Cover

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pp. 1-1

Title Page, Copyright

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pp. 2-2

Table of Contents

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pp. i-ii

Maritime Security in Southeast Asia: U.S., Japanese, Regional, and Industry Strategies

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Foreword

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pp. 3-4

Pirate activity in strategically important waterways around the globe, from the Strait of Malacca to the waters off the Horn of Africa, has garnered significant attention recently from states dependent on these waters for international trade and the free movement of goods. State responses have ranged from independently dispatching naval forces to patrol major sea lines of communication to multinational patrols and information-sharing mechanisms ...

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Safety and Security in the Malacca Strait: The Limits of Collaboration

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pp. 5-20

At 520 nautical miles long and extremely narrow at numerous places, the Straits of Malacca and Singapore constitute one of the world’s busiest waterways, linking the Indian Ocean and the South China Sea. Commercial traffic from Europe and the Arabian Gulf passes through the straits on the way to Northeast Asia; and maritime trade from the western...

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U.S. Strategic Interests and Cooperative Activities in Maritime Southeast Asiaa

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pp. 21-34

In 2007 the United States published a new maritime strategy directing the U.S. Navy, Marine Corps, and Coast Guard to prioritize both sustaining the capacity to win wars and building partnerships that strengthen security in peacetime. The critical strategic importance of maritime Southeast Asia and the nature of the security threats in that region demonstrate that this new...

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Japan’s Role in Strengthening Maritime Security in Southeast Asia

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pp. 35-46

Piracy in Southeast Asia, the one-time scourge of the region, may in time be remembered as a successful example of cooperation on an issue of broad regional importance. The International Maritime Bureau (IMB) reported zero attacks in the Strait of Malacca in the first quarter of 2010.1 Combating piracy in Southeast Asia is complicated because it pits...

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The Challenges of the Jolly Roger: Industry Perspectives on Piracy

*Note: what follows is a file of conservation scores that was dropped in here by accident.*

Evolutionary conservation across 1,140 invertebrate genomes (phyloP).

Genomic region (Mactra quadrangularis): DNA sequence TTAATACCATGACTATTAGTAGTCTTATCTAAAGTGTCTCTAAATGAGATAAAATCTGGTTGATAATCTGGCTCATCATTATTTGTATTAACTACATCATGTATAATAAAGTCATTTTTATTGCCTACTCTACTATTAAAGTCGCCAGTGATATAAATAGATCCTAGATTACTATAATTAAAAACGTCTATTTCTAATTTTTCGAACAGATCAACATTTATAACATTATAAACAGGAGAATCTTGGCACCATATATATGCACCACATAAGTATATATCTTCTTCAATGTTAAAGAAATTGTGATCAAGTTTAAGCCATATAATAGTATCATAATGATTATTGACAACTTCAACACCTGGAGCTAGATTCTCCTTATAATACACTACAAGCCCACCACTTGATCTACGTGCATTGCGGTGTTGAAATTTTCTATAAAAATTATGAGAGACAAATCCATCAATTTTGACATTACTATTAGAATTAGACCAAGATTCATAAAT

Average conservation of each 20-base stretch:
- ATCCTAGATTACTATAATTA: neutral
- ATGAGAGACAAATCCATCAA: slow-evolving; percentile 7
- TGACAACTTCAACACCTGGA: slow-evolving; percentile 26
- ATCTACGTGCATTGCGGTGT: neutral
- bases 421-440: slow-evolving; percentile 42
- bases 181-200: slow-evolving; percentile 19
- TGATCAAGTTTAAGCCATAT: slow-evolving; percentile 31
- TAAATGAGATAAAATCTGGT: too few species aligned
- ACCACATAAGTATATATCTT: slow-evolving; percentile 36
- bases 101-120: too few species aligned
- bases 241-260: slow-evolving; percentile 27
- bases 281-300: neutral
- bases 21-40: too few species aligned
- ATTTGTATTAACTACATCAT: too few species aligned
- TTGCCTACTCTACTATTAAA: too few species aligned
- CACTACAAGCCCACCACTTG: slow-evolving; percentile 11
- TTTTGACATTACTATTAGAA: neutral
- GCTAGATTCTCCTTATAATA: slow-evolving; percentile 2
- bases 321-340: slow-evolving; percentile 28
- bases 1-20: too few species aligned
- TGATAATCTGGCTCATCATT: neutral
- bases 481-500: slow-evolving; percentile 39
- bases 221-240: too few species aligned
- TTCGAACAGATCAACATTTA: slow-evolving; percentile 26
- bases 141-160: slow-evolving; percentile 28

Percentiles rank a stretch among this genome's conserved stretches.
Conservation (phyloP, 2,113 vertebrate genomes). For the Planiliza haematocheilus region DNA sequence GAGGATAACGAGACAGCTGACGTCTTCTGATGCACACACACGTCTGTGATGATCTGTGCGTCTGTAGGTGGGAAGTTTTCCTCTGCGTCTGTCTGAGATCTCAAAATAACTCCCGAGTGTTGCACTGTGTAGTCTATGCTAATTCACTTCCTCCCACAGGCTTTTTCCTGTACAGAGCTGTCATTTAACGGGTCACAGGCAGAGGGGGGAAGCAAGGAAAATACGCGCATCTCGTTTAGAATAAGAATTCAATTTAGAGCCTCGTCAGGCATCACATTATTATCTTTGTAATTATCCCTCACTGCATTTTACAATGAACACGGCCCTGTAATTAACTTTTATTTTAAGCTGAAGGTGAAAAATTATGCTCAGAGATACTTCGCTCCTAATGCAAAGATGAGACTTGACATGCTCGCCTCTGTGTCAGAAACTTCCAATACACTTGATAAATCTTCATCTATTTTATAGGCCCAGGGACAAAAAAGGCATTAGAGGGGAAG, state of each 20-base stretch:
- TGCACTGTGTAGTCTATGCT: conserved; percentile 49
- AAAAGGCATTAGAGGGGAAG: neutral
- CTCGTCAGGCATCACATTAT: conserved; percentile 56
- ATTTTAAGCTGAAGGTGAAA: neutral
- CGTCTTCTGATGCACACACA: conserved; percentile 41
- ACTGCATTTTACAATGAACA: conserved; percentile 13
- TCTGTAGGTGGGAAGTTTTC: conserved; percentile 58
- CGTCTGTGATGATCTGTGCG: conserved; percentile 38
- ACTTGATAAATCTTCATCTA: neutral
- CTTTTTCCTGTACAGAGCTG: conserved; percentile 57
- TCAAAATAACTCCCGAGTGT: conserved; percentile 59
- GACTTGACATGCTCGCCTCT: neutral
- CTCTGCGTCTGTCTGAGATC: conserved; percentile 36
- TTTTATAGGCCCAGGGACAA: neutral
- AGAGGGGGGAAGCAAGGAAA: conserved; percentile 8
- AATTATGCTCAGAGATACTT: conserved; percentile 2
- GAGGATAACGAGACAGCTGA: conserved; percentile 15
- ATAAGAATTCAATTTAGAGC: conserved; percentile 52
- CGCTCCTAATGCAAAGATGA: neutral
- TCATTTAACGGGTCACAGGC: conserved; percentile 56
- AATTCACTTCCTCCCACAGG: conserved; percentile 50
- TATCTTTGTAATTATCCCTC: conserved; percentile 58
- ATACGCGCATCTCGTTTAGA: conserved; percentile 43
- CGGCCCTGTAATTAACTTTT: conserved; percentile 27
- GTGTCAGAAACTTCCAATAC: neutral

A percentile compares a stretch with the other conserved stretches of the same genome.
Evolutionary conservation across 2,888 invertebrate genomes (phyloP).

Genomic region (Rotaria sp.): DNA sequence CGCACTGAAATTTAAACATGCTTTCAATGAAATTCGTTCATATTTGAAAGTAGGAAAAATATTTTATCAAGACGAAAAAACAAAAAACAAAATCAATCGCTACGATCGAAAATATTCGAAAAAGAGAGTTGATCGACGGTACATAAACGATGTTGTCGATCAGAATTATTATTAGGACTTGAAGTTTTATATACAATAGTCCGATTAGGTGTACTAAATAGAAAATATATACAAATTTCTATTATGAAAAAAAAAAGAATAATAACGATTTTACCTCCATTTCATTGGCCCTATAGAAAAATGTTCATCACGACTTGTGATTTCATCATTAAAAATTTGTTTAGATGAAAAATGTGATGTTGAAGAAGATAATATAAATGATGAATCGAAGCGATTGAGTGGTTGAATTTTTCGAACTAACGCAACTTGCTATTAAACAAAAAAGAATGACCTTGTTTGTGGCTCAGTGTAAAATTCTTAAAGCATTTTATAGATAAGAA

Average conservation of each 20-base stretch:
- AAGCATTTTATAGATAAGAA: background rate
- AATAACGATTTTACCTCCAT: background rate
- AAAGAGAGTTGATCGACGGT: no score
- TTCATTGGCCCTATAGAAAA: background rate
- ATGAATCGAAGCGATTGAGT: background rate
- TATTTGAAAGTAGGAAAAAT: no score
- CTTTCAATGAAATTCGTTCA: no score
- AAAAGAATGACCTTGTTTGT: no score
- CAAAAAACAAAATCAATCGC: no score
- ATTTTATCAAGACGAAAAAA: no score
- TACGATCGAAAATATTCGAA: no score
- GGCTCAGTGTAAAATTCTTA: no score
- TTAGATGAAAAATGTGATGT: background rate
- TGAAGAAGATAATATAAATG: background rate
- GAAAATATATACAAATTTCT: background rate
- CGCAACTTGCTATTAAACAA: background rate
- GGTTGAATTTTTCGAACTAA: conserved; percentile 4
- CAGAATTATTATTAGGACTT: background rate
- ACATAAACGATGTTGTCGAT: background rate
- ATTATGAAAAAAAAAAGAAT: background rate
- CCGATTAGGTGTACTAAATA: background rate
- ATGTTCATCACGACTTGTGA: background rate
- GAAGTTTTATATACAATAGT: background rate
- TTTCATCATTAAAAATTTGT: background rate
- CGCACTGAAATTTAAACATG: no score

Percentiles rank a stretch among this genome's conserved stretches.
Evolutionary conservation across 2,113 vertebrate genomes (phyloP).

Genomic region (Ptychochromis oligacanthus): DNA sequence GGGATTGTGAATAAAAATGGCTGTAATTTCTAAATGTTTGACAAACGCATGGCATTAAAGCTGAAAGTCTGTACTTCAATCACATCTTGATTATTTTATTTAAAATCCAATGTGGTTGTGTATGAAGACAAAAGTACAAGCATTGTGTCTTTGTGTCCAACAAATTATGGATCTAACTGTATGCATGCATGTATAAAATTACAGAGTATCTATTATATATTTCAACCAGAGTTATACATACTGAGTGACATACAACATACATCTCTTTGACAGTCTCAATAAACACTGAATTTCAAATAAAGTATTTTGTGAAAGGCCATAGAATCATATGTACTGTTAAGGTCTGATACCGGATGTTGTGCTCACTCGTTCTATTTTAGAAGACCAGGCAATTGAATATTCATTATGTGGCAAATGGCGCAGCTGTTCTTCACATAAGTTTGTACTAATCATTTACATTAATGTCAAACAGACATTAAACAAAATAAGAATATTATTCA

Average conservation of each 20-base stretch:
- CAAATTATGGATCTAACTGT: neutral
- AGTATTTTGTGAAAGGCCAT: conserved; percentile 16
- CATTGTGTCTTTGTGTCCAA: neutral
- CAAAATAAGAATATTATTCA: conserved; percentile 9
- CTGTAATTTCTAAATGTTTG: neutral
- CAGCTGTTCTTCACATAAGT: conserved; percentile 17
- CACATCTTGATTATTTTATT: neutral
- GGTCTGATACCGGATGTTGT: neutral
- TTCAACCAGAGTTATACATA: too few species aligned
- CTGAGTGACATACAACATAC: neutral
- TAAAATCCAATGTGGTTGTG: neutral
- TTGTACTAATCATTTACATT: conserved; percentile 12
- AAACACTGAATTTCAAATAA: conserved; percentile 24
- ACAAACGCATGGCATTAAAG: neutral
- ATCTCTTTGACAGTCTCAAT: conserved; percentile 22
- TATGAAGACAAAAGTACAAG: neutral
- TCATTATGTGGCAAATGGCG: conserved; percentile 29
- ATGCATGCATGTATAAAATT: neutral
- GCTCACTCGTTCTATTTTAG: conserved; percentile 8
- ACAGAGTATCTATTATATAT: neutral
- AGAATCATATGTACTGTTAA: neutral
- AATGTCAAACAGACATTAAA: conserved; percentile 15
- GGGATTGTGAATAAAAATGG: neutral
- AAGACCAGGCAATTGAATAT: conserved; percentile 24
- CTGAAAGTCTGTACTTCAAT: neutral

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pp. 47-60

Piracy is not a new problem for maritime commerce, though it has been rare in modern times. Yet there has been a recent upswing in attacks, commencing in the mid-1990s with ship boardings and robberies in the Strait of Malacca region and continuing today, most notably off Somalia. Piracy has many forms, and so there are varying definitions. One of...

From Disputed Waters to Seas of Opportunity: Overcoming Barriers to Maritime Cooperation in East and Southeast Asia

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Foreword

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pp. 63-64

Outstanding maritime sovereignty disputes in East and Southeast Asia are among the greatest potential threats to the security and economic well-being of states in the region and around the globe. Major waterways, notably the East China Sea, South China Sea, and Gulf of Thailand, are vital to the free flow of trade and goods and contain both living and non-living resources that sustain the economies and populations of claimant and user states. ...

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From Disputed Waters to Seas of Opportunity: Overcoming Barriers to Maritime Cooperation in East and Southeast Asia

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pp. 65-93

The semi-enclosed maritime spaces of the East China Sea, South China Sea, and Gulf of Thailand host sea lines of communication (SLOC) that are critically important not only to the states of East and Southeast Asia but also to global trade. These waters moreover contain a marine environment of astonishing biodiversity that supports fisheries that, in turn...

Back Cover

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pp. 99-100